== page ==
Saturday, April 1, 2017

I saw Ghost in the Shell...

One might presume Major Motoko Kusanagi to be Asian, and for the sake of her manga origin, it's safe to say that most of her fans do presume the same. Of course, when it comes to Japanese-to-American translations, the designations sometimes get blurred. The "Speed Racer" live-action movie could have been cast with Asians, and yet...

Nevertheless, Scarlett Johansson is cast as the sexy, cyborg heroine (reassembled like Officer Murphy into RoboCop) in director Rupert "Snow White and the Huntsman" Sanders' "Ghost in the Shell", based on Masamune Shirow's popular, Japanese saga. Per the script by Jaime Moss and William Wheeler, the Caucasian-looking Kusanagi (referred predominately as Major in the film) is part of an intelligence league called Section 9, which tackles terrorists (i.e., Hanver Robotics hackers), but as the story develops, the mechanical beauty realizes she may have been misled in her pursuits: a kind of "Logan's Run" (turf that Johansson previously traveled in "The Island"), with our lead gaining enough understanding to buck the system and maybe even actual autonomy by the adventure's conclusion. 

I must confess, I've never viewed any extensive examples of "Ghost in the Shell'"s anime/manga incarnations. I've known the franchise mainly by name and through its fleeting, lurid imagery. Therefore, it's only the live-action version I can currently assess. With that said, "Ghost in the Shell" feels a lot like other artificial-intelligence/cyborg stories I've seen and/or reviewed, with this one taking place in the not-too-distant year of 2029. 

Major is, in essence, a lost soul (or at least one entrapped within a synthetic body) in search of the meaning of life (yeah, a familiar theme with these sorts of entities), which of course, means she needs to define her purpose and plan, while her particular world adheres to a suffocating, near Borg/Matrix-like dystopia. She wonders who's pulling the hacker's strings and for that matter, her own, trying the whole while to remember who she once was.

Along the way, Major encounters a number of individuals who directly or indirectly substantiate her concerns and paranoia or try to sever her from such, each with a slick name and an eccentric and/or dangerous attribution, including the stoic Security Chief Daisuke Aramaki (Takeshi Kitano); the protective Batou (Pilou Asbaek); the Frankenstein-inspired Kuze (Michael Carmen Pitt); the skillful Togusa (Ng Chin Han); the compassionate Dr. Ouelet (Juliette Binoche); and the tale's heartless antagonist, Cutter (Peter Ferdinando).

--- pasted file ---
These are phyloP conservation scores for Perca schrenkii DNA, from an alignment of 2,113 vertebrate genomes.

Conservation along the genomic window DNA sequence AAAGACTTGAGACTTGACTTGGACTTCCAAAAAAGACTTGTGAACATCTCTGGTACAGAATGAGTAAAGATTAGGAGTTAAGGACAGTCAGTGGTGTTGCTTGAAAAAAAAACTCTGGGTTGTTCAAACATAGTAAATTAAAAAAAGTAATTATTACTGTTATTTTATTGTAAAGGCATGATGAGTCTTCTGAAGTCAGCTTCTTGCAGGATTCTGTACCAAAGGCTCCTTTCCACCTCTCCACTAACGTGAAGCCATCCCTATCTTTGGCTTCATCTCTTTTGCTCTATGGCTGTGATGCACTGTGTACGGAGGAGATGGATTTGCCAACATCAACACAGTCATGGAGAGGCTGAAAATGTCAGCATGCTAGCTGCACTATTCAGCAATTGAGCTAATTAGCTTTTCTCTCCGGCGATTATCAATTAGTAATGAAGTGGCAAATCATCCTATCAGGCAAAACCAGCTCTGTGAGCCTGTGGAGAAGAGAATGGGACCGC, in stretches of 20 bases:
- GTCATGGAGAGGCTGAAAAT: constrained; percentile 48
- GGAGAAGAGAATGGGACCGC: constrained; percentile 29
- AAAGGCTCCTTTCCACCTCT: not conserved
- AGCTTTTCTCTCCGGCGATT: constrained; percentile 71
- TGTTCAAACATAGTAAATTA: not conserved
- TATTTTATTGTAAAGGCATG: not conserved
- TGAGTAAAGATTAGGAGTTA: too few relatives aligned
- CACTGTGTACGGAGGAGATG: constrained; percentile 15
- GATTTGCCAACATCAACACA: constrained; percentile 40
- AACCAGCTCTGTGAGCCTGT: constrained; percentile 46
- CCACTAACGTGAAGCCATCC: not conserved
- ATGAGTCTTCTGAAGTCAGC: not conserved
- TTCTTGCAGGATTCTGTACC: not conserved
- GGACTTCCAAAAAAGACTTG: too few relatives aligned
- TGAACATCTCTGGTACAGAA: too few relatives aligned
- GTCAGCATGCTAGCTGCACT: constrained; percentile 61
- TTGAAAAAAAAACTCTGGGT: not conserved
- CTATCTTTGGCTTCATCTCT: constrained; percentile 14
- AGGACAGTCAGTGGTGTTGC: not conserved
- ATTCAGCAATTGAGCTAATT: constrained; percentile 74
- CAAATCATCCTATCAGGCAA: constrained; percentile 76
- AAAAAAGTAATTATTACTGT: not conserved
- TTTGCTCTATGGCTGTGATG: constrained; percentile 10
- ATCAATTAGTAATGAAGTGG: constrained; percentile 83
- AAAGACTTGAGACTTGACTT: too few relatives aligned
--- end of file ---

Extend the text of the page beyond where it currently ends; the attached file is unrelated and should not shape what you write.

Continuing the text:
The film's profuse, gaudy intrigue is fine and dandy, as are several of its shock sequences (the robotic geisha being particularly unsettling), but for me it's the sexual implications that do the trick, for in several scenes the Major wears a suit so skintight it would make Jeri Ryan's Seven of Nine blush. Heck, in the same regard, the Major would give Kate Beckinsale's Selene a good run for her money. It's because of this shapely enticement that I wished to see the film. I wasn't one iota disappointed, either. There's loads of Johannson in this thing, whether in simulated undress or not, and she looks damn good at all moments, including even those where her lovely parts are either gruesomely detached or reattached. Now, if the actress can look fetching under those unorthodox circumstances, it's safe to say she's reached unshakable, sex-symbol status. (And when one really comes down to it, that's the reason she's the film's headliner. Oh, and please do keep in mind, a shell is just a shell and needn't define one's background, heritage or character.)

Plot-wise, "Ghost in the Shell" also contains distinct similarities to "Ex Machina" and "Metropolis", but then this tale seems to head even more so in "Blade Runner'"s direction, with its extensive, architectural design being precisely that. 

Do the anime and comic versions of "Ghost in the Shell" capture any of Philip K. Dick's thoughtful fable? I'd imagine so (in that from what I've read, the long-lasting saga touches upon the significance of memories, identity and general civil rights), but my hunch is, most fans of Shirow's material appreciate it for its own merit. Whether they'll enjoy this adaptation is speculative, though it seems likely they'll not accept all aspects of it. Most die-hards aren't inclined to enjoy their favorite mythologies playing second fiddle to what may be perceived as glitz-for-the-sake-of-glitz, even if the comely curves at the center are abnormally alluring. 

No matter how one tries to spin it, Sander's film exists as a tour de force for its celebrated, Marvel-movie, action star. If anyone from the outside-looking-in goes to see "Ghost in the Shell" for any other reason, they're being insincere. Taken for no more than what it is (and even at its smallest degree, it still offers much), it'll entertain for a couple, solid hours. For those who might find the publicized content too threatening in its politically incorrect, visual vigor, there are plenty of play-it-safe movies from which to choose. This one, however, belongs to that wide range of erotica-craving adults of the science-fiction kind, and no apology should they dare make for desiring it.

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